2.1 The root application, which was granted as EP-B1-0560928, underwent opposition proceedings and was revoked by board of appeal decision T 443/01 of 16 November 2004 (same board as the present board in another composition).
2.2 The documents concerning the description and examples as originally filed are identical for the three applications: root (GA), parent (PA) and its divisional (OA) (i.e. the application from which the patent in suit derives); the sets of claims of the three applications as filed differ from each other.
3. Main request (set of claims as granted)
3.1 Article 100(c) EPC
3.1.1 According to Article 100(c) EPC, opposition may be filed on the grounds that:
"the subject-matter of the European patent extends beyond the content of the application as filed, or, if the patent was granted on a divisional application or on a new application filed under Article 61, beyond the content of the earlier application as filed" (emphasis added).
3.2 Claim 1 as granted relates to a second or (further) medical use claim in the Swiss-type form and relates to
. the use of a gaseous mixture
consisting of NO and an inert gas
. for the production of an inhalable medicament
. for treating persistent pulmonary hypertension of the newborn.
The expression which appears in claim 1 as granted in brackets, namely "(preferably N2)", has no limitative character as to the scope of the subject-matter claimed.
Moreover, claim 1 as granted does not address a generic treatment of pulmonary hypertension in infants, but it addresses the treatment of a disorder, known as persistent pulmonary hypertension of the newborn (PPHN), which encompasses different associated aetiologies and symptoms in a particular group of patients, namely neonates (newborns or newborn infants).
The content of document D10, which concerns a review of "Persistent pulmonary hypertension in the neonate" in a well-known publication, namely "Chest" (Official Publication of the American College of Chest Physicians), appertains to the common general knowledge of the skilled person. This does not mean, however, that document D10 exhaustively discloses the whole common general knowledge of the notional skilled person in the field. Document D10 defines PPHN as a syndrome in which the pathophysiologic key is "increased pulmonary vascular resistance that prevents normal pulmonary blood flow and causes a right-to-left shunt through persistent fetal channels (ie., the patent foramen ovale [PFO] and patent ductus arteriosus [PDA])". Document D10 further states that the result of PPHN is "life-threatening hypoxia, cyanosis, and acidosis" (page 638, left-hand column, first paragraph under the summary). Additionally, according to document D10, the syndrome PPHN includes three different anatomic types: maladaptation, excessive muscularization and underdevelopment of the pulmonary vascular bed (D10, page 638, left-hand column).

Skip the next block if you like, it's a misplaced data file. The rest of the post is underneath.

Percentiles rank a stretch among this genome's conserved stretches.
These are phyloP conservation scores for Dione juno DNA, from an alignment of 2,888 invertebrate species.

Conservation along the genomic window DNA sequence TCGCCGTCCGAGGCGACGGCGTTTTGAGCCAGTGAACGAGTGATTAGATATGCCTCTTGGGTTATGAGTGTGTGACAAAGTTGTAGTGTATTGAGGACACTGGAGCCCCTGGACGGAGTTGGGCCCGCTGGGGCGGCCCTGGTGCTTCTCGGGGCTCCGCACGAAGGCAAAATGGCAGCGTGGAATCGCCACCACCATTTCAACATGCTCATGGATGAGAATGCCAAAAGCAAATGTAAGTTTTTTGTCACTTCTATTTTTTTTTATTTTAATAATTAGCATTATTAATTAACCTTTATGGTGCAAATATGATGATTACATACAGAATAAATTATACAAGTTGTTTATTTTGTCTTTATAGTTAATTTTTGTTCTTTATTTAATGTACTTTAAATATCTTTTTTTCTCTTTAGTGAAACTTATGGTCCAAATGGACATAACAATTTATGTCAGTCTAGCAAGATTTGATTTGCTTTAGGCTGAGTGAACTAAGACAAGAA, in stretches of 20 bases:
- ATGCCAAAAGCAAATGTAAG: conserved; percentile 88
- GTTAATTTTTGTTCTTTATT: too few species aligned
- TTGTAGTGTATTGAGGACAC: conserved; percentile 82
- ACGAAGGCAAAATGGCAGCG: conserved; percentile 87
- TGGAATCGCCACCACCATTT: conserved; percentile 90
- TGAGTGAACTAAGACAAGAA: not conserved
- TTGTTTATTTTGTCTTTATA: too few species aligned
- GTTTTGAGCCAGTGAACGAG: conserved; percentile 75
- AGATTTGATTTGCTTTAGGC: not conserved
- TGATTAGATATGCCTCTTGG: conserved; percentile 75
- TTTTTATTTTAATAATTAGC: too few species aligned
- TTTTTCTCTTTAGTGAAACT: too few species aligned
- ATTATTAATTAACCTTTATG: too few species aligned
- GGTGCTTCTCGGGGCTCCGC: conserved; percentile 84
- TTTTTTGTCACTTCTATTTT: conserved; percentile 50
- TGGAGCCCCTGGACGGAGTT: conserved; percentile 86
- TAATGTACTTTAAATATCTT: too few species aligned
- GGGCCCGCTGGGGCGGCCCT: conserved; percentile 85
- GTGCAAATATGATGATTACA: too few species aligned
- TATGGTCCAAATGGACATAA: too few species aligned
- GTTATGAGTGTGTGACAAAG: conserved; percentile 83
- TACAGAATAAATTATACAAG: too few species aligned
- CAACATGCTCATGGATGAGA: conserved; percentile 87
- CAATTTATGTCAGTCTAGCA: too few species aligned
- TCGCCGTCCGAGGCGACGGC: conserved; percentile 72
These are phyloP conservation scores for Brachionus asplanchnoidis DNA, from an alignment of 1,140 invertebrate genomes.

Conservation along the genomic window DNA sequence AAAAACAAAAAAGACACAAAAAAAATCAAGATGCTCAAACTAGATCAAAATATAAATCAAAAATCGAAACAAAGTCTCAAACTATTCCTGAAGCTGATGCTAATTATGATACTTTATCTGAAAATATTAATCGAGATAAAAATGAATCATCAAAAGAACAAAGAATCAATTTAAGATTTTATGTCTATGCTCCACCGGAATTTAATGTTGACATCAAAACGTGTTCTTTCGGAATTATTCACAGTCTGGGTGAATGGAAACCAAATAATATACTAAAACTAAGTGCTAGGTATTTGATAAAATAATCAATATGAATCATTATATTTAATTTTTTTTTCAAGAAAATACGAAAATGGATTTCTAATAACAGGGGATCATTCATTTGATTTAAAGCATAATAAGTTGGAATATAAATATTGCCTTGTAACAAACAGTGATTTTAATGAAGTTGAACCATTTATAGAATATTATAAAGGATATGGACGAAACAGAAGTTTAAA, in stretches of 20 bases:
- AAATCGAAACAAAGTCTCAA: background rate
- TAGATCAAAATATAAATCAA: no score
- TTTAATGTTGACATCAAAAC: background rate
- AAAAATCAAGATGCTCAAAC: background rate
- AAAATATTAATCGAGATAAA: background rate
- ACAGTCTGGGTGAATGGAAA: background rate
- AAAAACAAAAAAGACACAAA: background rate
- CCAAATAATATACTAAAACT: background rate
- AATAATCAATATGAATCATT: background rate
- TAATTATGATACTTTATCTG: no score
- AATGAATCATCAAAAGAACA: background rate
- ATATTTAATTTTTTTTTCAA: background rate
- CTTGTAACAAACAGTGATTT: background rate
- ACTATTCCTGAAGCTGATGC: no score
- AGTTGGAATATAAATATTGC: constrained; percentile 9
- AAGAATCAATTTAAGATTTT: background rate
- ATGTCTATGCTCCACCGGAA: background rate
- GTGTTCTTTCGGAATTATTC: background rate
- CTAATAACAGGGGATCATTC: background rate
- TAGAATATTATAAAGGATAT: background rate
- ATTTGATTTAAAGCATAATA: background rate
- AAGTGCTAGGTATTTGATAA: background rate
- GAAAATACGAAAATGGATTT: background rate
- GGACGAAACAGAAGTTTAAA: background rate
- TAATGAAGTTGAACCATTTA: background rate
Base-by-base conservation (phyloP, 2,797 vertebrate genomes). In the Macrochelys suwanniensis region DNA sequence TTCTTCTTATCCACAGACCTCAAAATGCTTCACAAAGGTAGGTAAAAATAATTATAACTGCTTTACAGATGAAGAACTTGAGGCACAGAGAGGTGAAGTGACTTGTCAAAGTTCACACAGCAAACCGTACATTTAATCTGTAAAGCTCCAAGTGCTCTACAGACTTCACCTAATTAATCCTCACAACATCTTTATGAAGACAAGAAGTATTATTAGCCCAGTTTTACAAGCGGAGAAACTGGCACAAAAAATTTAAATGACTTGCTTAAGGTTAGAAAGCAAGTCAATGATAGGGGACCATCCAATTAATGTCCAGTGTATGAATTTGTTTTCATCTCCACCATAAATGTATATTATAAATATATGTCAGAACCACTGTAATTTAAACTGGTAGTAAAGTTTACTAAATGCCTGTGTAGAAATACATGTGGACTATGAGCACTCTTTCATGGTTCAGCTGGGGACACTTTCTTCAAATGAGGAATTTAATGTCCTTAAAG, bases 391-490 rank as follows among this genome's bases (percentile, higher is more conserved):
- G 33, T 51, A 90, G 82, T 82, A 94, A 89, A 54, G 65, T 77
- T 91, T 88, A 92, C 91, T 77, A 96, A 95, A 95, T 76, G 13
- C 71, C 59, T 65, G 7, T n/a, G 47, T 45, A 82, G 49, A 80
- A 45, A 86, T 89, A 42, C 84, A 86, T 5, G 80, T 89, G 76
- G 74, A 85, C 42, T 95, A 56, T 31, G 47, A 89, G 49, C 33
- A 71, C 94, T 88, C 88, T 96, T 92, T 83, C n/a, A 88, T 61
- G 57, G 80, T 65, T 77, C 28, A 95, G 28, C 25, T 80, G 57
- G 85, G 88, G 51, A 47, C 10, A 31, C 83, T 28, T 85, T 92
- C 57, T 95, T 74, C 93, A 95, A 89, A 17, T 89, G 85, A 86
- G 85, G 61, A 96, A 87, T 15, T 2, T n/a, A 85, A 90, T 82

Claim 1 as granted is not restricted in relation to the treatment of a particular aetiology or symptom associated with PPHN. However, the description of the root application as filed states that "the methods herein disclosed are useful for preventing (if given prior to the onset of symptoms) or reversing acute pulmonary vasoconstriction, such as may result from pneumonia, traumatic injury, , asthma, post cardiac surgery acute pulmonary hypertension, persistent pulmonary hypertension of the newborn, perinatal aspiration syndrome", etc. (page 7, lines 20-33) (emphasis added). Therefore, the administration of gaseous NO as active ingredient (page 8, lines 3-5 of root application as filed) addresses the treatment of acute pulmonary vasoconstriction, and the patients who undergo the treatment are generally defined as "a mammal with pulmonary vasoconstriction or asthma" (page 8, lines 4-5 of the root application as filed) (emphasis added).
The description of the root application as filed further states in general terms: "The invention allows for effective reversal of pulmonary hypertension without the risk of underperfusion of vital organs, venous pooling, ischemia, and heart failure that may accompany systemic vasodilation. Such isolated pulmonary vasodilation is also important in treating PPHN in newborn infants, as systemic vasodilation aggravates the undesired mixing of oxygenated and de-oxygenated blood through the ductus arteriosus or the foramen ovale of newborns" (page 18, lines 20-28, of the root application as filed) (emphasis added).
As regards the paragraph under the heading "NO Inhalation Therapy for Pulmonary Vasoconstriction" on page 21 of the root application as filed, it states the following: "Pulmonary hypertension is a widespread clinical manifestation, afflicting diverse groups of patients. Use of inhaled NO is currently envisioned for, ..., patients afflicted with or at risk of developing the following: ARDS, pneumonia, asthma, acute pulmonary edema, ..., PPHN, etc. (emphasis added). This paragraph is followed by the heading "Method for administration". Under the method for administration disclosed for the therapy for treating pulmonary hypertension, "a mixture of 200-800 ppm NO in pure N2 gas" is disclosed (page 22, lines 5-6, of the root application as filed) (emphasis added). Moreover it is also disclosed that in "a hospital or emergency field situation, administration of NO gas could be accomplished, for example, by attaching a tank of compressed NO gas in N2, and a second tank of oxygen or an oxygen/N2 mixture " (page 22, lines 27-30) (emphasis added).
The vasodilatory action of inhaled NO as a local or selective effect in the blood vessels of the lungs is further disclosed on page 24 of the root application as filed.